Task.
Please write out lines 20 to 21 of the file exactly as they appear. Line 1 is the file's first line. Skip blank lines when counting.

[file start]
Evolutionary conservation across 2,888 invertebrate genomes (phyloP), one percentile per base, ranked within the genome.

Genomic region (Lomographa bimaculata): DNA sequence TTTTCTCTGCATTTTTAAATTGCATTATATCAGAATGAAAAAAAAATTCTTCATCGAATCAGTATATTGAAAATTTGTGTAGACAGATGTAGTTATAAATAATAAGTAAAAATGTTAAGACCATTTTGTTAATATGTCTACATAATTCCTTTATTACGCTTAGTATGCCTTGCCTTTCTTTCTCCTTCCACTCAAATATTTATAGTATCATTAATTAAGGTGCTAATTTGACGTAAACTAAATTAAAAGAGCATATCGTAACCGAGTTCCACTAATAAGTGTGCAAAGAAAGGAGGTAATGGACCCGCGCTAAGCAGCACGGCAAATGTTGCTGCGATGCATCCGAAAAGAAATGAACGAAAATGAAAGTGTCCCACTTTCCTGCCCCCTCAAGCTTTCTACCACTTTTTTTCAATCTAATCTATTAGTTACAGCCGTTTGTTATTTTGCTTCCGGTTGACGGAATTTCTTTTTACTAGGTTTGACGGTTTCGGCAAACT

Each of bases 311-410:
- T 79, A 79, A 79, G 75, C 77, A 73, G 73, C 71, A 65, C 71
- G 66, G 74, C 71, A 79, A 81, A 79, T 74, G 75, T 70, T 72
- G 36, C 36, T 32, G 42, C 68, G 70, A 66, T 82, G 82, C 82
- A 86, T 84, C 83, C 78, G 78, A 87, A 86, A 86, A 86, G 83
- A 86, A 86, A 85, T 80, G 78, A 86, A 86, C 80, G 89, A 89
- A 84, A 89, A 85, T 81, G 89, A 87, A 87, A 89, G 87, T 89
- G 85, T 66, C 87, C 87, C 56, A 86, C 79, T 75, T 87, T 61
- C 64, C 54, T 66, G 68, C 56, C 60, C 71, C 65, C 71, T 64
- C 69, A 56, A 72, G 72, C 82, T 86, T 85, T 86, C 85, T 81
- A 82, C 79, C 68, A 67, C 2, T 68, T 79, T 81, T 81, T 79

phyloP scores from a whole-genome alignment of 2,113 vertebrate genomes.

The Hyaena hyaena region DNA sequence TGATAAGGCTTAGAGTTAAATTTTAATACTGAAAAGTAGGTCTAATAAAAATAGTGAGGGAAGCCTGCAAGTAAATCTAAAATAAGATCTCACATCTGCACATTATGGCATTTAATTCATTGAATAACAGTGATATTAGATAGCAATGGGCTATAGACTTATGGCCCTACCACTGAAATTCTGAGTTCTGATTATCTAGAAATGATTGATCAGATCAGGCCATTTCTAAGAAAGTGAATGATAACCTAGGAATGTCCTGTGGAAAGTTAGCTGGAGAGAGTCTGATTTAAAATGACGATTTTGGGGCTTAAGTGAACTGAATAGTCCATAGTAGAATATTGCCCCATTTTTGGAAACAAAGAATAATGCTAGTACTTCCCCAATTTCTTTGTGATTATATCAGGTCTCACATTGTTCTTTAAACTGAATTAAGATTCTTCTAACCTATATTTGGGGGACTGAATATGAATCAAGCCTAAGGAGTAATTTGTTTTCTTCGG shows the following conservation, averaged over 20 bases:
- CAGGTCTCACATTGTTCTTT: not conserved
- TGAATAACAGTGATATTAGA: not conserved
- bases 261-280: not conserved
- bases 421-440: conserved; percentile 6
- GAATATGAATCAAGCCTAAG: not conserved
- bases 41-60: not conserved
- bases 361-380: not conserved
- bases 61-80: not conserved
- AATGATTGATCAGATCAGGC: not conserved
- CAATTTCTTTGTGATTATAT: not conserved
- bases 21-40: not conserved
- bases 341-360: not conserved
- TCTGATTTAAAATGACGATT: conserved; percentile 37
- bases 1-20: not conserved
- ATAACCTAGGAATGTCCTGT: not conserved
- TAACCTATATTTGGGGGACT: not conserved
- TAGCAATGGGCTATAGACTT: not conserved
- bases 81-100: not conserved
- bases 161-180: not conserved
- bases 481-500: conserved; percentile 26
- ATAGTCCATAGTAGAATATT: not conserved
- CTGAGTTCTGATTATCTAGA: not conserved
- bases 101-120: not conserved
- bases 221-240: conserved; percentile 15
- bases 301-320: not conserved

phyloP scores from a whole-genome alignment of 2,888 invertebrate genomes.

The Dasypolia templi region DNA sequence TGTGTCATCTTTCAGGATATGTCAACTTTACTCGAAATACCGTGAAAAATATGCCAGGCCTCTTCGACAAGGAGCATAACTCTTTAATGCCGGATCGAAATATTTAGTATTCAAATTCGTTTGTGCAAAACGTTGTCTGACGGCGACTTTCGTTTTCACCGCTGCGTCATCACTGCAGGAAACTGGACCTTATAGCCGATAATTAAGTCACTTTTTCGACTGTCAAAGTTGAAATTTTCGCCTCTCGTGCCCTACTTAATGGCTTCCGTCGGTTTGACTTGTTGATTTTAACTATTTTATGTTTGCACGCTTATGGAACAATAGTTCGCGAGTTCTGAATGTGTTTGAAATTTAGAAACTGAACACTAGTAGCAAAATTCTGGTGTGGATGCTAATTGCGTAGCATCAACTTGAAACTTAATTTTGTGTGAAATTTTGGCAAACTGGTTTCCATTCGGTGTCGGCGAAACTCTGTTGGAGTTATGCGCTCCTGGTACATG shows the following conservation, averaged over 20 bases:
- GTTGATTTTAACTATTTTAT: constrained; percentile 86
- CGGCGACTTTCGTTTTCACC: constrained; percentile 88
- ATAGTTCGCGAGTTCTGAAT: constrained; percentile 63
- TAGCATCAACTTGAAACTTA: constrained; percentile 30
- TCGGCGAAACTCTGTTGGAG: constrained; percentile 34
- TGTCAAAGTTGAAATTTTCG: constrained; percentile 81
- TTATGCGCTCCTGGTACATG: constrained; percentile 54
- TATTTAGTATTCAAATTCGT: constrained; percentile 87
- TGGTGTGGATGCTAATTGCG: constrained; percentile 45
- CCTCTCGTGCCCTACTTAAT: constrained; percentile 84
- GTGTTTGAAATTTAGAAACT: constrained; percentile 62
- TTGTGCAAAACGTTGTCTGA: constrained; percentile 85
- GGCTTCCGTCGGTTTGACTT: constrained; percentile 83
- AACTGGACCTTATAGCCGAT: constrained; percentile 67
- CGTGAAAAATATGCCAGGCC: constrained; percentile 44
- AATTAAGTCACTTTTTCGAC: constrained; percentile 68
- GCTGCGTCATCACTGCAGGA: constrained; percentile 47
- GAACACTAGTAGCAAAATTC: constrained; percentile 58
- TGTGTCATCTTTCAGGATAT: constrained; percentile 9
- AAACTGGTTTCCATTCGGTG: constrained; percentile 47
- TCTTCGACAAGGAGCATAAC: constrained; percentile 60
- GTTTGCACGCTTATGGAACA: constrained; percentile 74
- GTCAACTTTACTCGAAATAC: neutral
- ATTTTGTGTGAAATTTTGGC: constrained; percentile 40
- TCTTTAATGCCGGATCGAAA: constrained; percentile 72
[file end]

- GAATATGAATCAAGCCTAAG: not conserved
- bases 41-60: not conserved